The setting is a reception room in a design office in Tokyo. Seated side-by-side at a table are two women in their 30s.
One is Rie, who is dressed in stylish fashion. The other is Taeko, and she is dressed in the kind of unsophisticated black pants suit that is the accepted uniform for job applicants. After sitting for a while with a vacant look on her face, Rie glances over at Taeko and then begins to describe dream-like images.
She says that there are fish swimming together in schools in the sea that begin to melt into a soupy mass. Those that don’t melt completely come apart, leaving a scatter of tails and fins.
“Did you know such fish exist?” she asks. Being told such a strange thing all of a sudden by a stranger, Taeko is perplexed and at a loss for words.
Rie makes an excuse for her behavior in suddenly speaking out that way. She explains that the silence had bothered her, and that she was disturbed by the fact that the personnel interviewer had suddenly stood up and left the room.
But, her words have succeeded in breaking the tense silence between the two, and now they introduced themselves.
Taeko had worked as a cook at a cafeteria food service for eight years before suddenly deciding that she wanted to be a designer and applied for this job. As for Rie, she has gone from one job to another, including some in the apparel industry, but she has no experience as a designer. It appears that the personnel rep who had been interviewing them had become appalled by their lack of credentials and had just stood up and walked out.
After finishing their short self-introductions, their conversation again turns to the imaginary fish.
“What’s the difference between the fish that melt and the fish that come apart in pieces?” asks Taeko. “The ones that melt are the good fish that spawn lots of eggs, and the ones that come apart are bad fish that that don’t leave any offspring,” Rie says.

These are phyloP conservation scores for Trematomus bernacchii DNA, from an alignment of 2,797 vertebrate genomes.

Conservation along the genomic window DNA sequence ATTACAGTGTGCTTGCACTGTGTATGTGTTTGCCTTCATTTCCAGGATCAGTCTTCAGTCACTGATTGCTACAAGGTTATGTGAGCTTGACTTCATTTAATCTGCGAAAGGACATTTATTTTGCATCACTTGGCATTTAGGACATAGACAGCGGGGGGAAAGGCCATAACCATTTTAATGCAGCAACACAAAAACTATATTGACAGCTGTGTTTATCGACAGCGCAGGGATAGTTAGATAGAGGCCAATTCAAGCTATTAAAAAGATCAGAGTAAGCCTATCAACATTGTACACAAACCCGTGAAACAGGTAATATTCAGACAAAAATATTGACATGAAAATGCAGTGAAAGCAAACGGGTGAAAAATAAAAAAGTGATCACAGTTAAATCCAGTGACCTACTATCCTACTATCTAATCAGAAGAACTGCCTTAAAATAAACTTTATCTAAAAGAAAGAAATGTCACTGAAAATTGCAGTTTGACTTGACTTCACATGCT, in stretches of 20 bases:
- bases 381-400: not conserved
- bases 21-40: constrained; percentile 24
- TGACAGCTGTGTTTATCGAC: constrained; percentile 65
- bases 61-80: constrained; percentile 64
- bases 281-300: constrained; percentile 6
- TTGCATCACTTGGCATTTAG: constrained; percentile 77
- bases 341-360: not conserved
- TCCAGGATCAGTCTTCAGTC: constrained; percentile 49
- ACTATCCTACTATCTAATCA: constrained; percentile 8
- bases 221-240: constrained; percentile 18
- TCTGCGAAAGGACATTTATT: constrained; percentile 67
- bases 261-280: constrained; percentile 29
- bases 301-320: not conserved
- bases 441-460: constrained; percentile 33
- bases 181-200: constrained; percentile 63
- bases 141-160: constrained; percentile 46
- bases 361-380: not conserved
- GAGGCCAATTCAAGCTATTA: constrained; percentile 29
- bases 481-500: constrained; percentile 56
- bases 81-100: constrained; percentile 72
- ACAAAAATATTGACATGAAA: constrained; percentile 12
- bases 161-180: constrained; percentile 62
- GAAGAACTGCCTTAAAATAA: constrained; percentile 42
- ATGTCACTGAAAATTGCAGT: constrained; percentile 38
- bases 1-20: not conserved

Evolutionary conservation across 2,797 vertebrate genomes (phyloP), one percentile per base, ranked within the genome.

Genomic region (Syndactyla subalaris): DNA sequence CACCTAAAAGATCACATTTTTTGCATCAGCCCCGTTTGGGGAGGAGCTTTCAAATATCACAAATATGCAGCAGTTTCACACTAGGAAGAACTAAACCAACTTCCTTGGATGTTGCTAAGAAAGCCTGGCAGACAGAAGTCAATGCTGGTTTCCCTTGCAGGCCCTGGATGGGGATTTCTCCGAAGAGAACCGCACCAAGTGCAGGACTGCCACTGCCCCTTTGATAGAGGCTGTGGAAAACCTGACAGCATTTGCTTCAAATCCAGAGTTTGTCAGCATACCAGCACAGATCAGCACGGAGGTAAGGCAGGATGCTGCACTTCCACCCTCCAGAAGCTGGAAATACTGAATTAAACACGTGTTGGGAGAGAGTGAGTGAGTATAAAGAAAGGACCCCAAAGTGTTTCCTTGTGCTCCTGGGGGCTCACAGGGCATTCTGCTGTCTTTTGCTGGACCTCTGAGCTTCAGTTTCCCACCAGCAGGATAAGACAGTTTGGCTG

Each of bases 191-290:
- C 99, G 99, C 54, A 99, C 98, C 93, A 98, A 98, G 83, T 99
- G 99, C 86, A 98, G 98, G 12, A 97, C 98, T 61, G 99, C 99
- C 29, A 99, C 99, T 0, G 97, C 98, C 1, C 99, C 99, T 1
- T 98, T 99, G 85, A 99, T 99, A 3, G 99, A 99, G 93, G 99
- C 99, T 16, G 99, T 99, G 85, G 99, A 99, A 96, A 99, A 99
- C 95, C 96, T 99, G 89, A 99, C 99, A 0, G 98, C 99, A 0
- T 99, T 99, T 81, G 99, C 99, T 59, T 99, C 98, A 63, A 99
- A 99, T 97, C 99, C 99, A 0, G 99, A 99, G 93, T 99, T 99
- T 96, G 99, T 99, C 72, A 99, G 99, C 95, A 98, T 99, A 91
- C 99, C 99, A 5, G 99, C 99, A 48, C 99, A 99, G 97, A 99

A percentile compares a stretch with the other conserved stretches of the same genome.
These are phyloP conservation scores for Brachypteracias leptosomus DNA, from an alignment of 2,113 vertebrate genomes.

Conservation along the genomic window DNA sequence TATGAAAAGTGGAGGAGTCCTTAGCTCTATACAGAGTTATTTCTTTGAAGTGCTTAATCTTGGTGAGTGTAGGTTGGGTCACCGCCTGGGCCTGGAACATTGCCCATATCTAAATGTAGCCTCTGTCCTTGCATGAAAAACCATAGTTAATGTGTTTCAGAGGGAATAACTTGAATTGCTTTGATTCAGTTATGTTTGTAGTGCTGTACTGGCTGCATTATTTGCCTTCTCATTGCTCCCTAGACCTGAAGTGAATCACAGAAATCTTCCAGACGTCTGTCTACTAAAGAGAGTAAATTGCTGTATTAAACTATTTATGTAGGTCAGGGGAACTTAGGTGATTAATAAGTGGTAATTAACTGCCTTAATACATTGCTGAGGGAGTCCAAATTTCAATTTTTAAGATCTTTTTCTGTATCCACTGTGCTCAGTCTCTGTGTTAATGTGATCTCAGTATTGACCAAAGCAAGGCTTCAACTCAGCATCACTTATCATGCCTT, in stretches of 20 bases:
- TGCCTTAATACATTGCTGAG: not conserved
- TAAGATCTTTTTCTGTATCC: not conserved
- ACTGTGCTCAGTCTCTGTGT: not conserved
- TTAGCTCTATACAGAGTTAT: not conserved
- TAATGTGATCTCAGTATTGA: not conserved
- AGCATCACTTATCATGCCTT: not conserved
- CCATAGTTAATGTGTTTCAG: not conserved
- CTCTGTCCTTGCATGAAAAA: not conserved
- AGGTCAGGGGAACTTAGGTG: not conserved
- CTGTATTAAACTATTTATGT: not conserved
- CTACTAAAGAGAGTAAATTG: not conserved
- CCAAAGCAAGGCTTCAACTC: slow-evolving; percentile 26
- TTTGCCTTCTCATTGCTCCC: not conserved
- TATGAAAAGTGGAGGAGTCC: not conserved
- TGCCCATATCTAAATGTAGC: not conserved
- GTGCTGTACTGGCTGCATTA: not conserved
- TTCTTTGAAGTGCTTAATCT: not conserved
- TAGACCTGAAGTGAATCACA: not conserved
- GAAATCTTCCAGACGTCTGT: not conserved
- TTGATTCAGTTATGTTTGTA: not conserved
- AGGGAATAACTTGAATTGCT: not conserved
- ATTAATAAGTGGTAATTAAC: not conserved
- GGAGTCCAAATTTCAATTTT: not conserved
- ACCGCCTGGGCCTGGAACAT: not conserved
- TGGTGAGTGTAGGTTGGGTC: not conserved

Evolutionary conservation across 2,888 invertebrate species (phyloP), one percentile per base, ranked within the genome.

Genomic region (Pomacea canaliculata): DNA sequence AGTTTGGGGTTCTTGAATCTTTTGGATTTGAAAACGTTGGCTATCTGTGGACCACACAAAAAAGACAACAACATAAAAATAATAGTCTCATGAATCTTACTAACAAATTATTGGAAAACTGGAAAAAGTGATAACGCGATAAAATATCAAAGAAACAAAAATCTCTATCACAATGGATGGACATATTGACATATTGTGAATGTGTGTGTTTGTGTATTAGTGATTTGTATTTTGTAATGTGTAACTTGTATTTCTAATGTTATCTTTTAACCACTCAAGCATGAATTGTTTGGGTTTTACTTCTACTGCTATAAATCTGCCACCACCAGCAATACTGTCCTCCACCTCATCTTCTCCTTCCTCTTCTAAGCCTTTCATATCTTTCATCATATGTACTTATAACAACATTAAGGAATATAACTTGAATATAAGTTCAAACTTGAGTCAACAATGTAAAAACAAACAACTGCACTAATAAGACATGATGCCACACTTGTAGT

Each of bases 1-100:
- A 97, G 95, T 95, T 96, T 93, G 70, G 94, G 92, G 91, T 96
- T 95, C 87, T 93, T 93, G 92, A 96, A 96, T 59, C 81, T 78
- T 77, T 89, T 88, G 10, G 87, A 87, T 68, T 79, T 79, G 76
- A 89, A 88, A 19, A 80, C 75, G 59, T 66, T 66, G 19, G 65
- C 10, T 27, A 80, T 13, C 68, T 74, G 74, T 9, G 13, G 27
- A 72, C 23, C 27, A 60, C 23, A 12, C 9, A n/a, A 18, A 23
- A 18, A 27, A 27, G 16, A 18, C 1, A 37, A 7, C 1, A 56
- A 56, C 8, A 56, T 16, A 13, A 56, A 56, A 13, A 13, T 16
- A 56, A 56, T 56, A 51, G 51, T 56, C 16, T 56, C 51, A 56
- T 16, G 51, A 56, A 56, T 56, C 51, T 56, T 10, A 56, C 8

Suddenly Rie feels a shake like an earthquake, but Taeko doesn’t feel it. When Rie opens the room’s window to see what is happening outside, she notices that there is a figure on the roof of a nearby building.
“I wonder if the person is searching for something,” says Taeko. “The person might be getting ready to jump off,” suggests Rie. Taeko says that if it is a jumper it would be best if they called the police, wouldn’t it? Rie resists, saying that if it is, then someone has surely called the police already. But, she finally gives in to Taeko’s urging and calls the police on her cell phone to report the situation. Is the figure a man or a woman? The two talk on casually as if it is a continuation of the earlier fantasizing about fish.
They give the figure the name “Ogasawara” and decide that he is a man in his thirties. In a completely irresponsible and arbitrary way, they continue deciding things about his and speculating things like style of clothes that might make him change his mind about jumping. Eventually Rie begins speculating aloud about the state of mind “Ogasawara” is in. As she talks she gradually develops feelings of compassion for this Ogasawara, and as she goes on her feelings intensify into a frenzy.
Taeko asks, “Are you OK?” Only then does Rie begin to return to her senses. As Taeko looks more closely for signs of what is happening to their “Ogasawara,” what appeared earlier to be the silhouette of a man has shrunk to that of a child. The two realize they had mistaken him for a man.